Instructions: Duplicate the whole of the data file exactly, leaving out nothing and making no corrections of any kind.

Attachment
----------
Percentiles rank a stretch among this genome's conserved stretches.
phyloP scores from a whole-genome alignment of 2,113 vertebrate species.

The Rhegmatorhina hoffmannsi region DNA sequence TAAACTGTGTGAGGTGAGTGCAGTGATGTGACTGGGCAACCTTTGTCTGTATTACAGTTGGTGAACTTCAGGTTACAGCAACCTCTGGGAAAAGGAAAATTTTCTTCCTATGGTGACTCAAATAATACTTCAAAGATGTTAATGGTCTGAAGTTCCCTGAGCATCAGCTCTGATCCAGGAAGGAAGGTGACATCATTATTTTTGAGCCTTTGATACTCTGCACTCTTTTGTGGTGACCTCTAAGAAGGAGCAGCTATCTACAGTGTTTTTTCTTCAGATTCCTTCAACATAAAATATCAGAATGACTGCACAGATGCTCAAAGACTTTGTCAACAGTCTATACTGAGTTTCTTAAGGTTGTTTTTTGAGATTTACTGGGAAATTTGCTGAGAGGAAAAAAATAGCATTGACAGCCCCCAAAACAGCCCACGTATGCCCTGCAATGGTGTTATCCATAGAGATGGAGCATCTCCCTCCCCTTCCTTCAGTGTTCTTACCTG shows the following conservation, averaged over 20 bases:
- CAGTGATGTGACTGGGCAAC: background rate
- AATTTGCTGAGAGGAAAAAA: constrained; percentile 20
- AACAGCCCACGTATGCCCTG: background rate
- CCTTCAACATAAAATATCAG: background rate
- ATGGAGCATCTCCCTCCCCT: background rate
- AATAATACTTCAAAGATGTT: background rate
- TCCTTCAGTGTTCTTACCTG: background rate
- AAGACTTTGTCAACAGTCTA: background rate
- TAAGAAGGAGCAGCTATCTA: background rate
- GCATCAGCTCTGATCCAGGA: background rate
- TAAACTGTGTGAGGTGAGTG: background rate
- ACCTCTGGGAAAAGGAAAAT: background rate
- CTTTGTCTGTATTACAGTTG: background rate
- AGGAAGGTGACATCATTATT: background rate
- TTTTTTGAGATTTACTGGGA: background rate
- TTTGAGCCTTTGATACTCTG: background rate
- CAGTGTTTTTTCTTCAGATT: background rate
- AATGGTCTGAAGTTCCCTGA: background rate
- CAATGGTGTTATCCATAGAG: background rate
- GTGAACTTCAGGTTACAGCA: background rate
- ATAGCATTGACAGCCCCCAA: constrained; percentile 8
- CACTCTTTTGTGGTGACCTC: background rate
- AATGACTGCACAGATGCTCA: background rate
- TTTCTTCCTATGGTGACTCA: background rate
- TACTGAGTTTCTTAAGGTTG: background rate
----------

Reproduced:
Percentiles rank a stretch among this genome's conserved stretches.
phyloP scores from a whole-genome alignment of 2,113 vertebrate species.

The Rhegmatorhina hoffmannsi region DNA sequence TAAACTGTGTGAGGTGAGTGCAGTGATGTGACTGGGCAACCTTTGTCTGTATTACAGTTGGTGAACTTCAGGTTACAGCAACCTCTGGGAAAAGGAAAATTTTCTTCCTATGGTGACTCAAATAATACTTCAAAGATGTTAATGGTCTGAAGTTCCCTGAGCATCAGCTCTGATCCAGGAAGGAAGGTGACATCATTATTTTTGAGCCTTTGATACTCTGCACTCTTTTGTGGTGACCTCTAAGAAGGAGCAGCTATCTACAGTGTTTTTTCTTCAGATTCCTTCAACATAAAATATCAGAATGACTGCACAGATGCTCAAAGACTTTGTCAACAGTCTATACTGAGTTTCTTAAGGTTGTTTTTTGAGATTTACTGGGAAATTTGCTGAGAGGAAAAAAATAGCATTGACAGCCCCCAAAACAGCCCACGTATGCCCTGCAATGGTGTTATCCATAGAGATGGAGCATCTCCCTCCCCTTCCTTCAGTGTTCTTACCTG shows the following conservation, averaged over 20 bases:
- CAGTGATGTGACTGGGCAAC: background rate
- AATTTGCTGAGAGGAAAAAA: constrained; percentile 20
- AACAGCCCACGTATGCCCTG: background rate
- CCTTCAACATAAAATATCAG: background rate
- ATGGAGCATCTCCCTCCCCT: background rate
- AATAATACTTCAAAGATGTT: background rate
- TCCTTCAGTGTTCTTACCTG: background rate
- AAGACTTTGTCAACAGTCTA: background rate
- TAAGAAGGAGCAGCTATCTA: background rate
- GCATCAGCTCTGATCCAGGA: background rate
- TAAACTGTGTGAGGTGAGTG: background rate
- ACCTCTGGGAAAAGGAAAAT: background rate
- CTTTGTCTGTATTACAGTTG: background rate
- AGGAAGGTGACATCATTATT: background rate
- TTTTTTGAGATTTACTGGGA: background rate
- TTTGAGCCTTTGATACTCTG: background rate
- CAGTGTTTTTTCTTCAGATT: background rate
- AATGGTCTGAAGTTCCCTGA: background rate
- CAATGGTGTTATCCATAGAG: background rate
- GTGAACTTCAGGTTACAGCA: background rate
- ATAGCATTGACAGCCCCCAA: constrained; percentile 8
- CACTCTTTTGTGGTGACCTC: background rate
- AATGACTGCACAGATGCTCA: background rate
- TTTCTTCCTATGGTGACTCA: background rate
- TACTGAGTTTCTTAAGGTTG: background rate